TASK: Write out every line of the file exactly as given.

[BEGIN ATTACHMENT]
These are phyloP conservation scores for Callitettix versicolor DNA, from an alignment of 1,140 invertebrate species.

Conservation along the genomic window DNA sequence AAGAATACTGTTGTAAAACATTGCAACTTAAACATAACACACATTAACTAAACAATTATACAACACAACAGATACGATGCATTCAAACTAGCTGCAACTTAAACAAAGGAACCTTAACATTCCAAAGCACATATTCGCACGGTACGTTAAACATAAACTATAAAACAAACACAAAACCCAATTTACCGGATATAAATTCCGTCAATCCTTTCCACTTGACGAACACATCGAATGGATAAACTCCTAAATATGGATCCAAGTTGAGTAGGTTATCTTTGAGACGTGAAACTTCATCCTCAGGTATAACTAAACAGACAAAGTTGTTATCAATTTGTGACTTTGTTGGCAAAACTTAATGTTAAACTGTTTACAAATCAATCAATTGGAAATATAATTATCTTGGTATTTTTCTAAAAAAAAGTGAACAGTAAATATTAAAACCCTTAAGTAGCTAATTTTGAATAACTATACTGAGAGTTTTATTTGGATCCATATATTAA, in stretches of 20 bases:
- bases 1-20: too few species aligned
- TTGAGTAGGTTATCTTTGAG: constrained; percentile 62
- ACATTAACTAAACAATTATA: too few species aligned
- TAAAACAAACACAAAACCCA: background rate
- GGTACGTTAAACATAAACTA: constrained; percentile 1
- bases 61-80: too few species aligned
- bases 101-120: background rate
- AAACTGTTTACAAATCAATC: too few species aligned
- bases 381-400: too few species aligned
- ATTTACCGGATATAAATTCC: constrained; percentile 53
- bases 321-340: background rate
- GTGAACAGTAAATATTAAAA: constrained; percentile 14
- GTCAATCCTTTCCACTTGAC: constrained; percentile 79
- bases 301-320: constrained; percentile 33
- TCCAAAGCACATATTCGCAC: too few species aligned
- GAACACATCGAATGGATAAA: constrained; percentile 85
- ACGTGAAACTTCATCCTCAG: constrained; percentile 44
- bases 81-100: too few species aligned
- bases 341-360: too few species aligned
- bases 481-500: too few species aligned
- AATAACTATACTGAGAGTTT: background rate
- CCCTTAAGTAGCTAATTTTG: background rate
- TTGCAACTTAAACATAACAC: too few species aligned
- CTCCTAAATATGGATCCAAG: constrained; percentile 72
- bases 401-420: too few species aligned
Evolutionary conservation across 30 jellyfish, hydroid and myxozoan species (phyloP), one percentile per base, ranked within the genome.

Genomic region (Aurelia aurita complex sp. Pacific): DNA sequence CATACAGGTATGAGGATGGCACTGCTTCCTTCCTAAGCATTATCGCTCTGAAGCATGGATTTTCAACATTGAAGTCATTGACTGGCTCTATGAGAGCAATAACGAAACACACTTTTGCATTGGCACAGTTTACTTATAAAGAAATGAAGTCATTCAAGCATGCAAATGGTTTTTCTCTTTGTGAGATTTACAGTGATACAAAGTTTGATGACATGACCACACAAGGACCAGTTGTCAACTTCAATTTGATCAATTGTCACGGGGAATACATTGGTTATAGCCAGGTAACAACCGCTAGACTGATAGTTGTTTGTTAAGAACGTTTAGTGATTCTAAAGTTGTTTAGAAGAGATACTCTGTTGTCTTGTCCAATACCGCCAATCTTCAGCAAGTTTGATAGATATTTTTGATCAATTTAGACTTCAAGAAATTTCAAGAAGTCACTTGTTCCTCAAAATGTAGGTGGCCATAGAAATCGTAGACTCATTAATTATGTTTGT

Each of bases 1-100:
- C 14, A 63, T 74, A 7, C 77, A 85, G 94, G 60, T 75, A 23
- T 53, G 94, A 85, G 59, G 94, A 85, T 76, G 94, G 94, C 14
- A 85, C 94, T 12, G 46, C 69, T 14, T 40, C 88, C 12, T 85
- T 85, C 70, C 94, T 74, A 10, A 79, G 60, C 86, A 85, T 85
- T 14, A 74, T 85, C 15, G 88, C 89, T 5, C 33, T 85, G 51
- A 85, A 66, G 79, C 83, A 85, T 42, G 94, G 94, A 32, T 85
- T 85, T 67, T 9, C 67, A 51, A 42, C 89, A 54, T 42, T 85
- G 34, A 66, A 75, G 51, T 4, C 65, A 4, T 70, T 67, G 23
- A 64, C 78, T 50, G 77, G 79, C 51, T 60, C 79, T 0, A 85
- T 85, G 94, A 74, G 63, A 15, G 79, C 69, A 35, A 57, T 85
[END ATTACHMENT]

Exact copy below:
These are phyloP conservation scores for Callitettix versicolor DNA, from an alignment of 1,140 invertebrate species.

Conservation along the genomic window DNA sequence AAGAATACTGTTGTAAAACATTGCAACTTAAACATAACACACATTAACTAAACAATTATACAACACAACAGATACGATGCATTCAAACTAGCTGCAACTTAAACAAAGGAACCTTAACATTCCAAAGCACATATTCGCACGGTACGTTAAACATAAACTATAAAACAAACACAAAACCCAATTTACCGGATATAAATTCCGTCAATCCTTTCCACTTGACGAACACATCGAATGGATAAACTCCTAAATATGGATCCAAGTTGAGTAGGTTATCTTTGAGACGTGAAACTTCATCCTCAGGTATAACTAAACAGACAAAGTTGTTATCAATTTGTGACTTTGTTGGCAAAACTTAATGTTAAACTGTTTACAAATCAATCAATTGGAAATATAATTATCTTGGTATTTTTCTAAAAAAAAGTGAACAGTAAATATTAAAACCCTTAAGTAGCTAATTTTGAATAACTATACTGAGAGTTTTATTTGGATCCATATATTAA, in stretches of 20 bases:
- bases 1-20: too few species aligned
- TTGAGTAGGTTATCTTTGAG: constrained; percentile 62
- ACATTAACTAAACAATTATA: too few species aligned
- TAAAACAAACACAAAACCCA: background rate
- GGTACGTTAAACATAAACTA: constrained; percentile 1
- bases 61-80: too few species aligned
- bases 101-120: background rate
- AAACTGTTTACAAATCAATC: too few species aligned
- bases 381-400: too few species aligned
- ATTTACCGGATATAAATTCC: constrained; percentile 53
- bases 321-340: background rate
- GTGAACAGTAAATATTAAAA: constrained; percentile 14
- GTCAATCCTTTCCACTTGAC: constrained; percentile 79
- bases 301-320: constrained; percentile 33
- TCCAAAGCACATATTCGCAC: too few species aligned
- GAACACATCGAATGGATAAA: constrained; percentile 85
- ACGTGAAACTTCATCCTCAG: constrained; percentile 44
- bases 81-100: too few species aligned
- bases 341-360: too few species aligned
- bases 481-500: too few species aligned
- AATAACTATACTGAGAGTTT: background rate
- CCCTTAAGTAGCTAATTTTG: background rate
- TTGCAACTTAAACATAACAC: too few species aligned
- CTCCTAAATATGGATCCAAG: constrained; percentile 72
- bases 401-420: too few species aligned
Evolutionary conservation across 30 jellyfish, hydroid and myxozoan species (phyloP), one percentile per base, ranked within the genome.

Genomic region (Aurelia aurita complex sp. Pacific): DNA sequence CATACAGGTATGAGGATGGCACTGCTTCCTTCCTAAGCATTATCGCTCTGAAGCATGGATTTTCAACATTGAAGTCATTGACTGGCTCTATGAGAGCAATAACGAAACACACTTTTGCATTGGCACAGTTTACTTATAAAGAAATGAAGTCATTCAAGCATGCAAATGGTTTTTCTCTTTGTGAGATTTACAGTGATACAAAGTTTGATGACATGACCACACAAGGACCAGTTGTCAACTTCAATTTGATCAATTGTCACGGGGAATACATTGGTTATAGCCAGGTAACAACCGCTAGACTGATAGTTGTTTGTTAAGAACGTTTAGTGATTCTAAAGTTGTTTAGAAGAGATACTCTGTTGTCTTGTCCAATACCGCCAATCTTCAGCAAGTTTGATAGATATTTTTGATCAATTTAGACTTCAAGAAATTTCAAGAAGTCACTTGTTCCTCAAAATGTAGGTGGCCATAGAAATCGTAGACTCATTAATTATGTTTGT

Each of bases 1-100:
- C 14, A 63, T 74, A 7, C 77, A 85, G 94, G 60, T 75, A 23
- T 53, G 94, A 85, G 59, G 94, A 85, T 76, G 94, G 94, C 14
- A 85, C 94, T 12, G 46, C 69, T 14, T 40, C 88, C 12, T 85
- T 85, C 70, C 94, T 74, A 10, A 79, G 60, C 86, A 85, T 85
- T 14, A 74, T 85, C 15, G 88, C 89, T 5, C 33, T 85, G 51
- A 85, A 66, G 79, C 83, A 85, T 42, G 94, G 94, A 32, T 85
- T 85, T 67, T 9, C 67, A 51, A 42, C 89, A 54, T 42, T 85
- G 34, A 66, A 75, G 51, T 4, C 65, A 4, T 70, T 67, G 23
- A 64, C 78, T 50, G 77, G 79, C 51, T 60, C 79, T 0, A 85
- T 85, G 94, A 74, G 63, A 15, G 79, C 69, A 35, A 57, T 85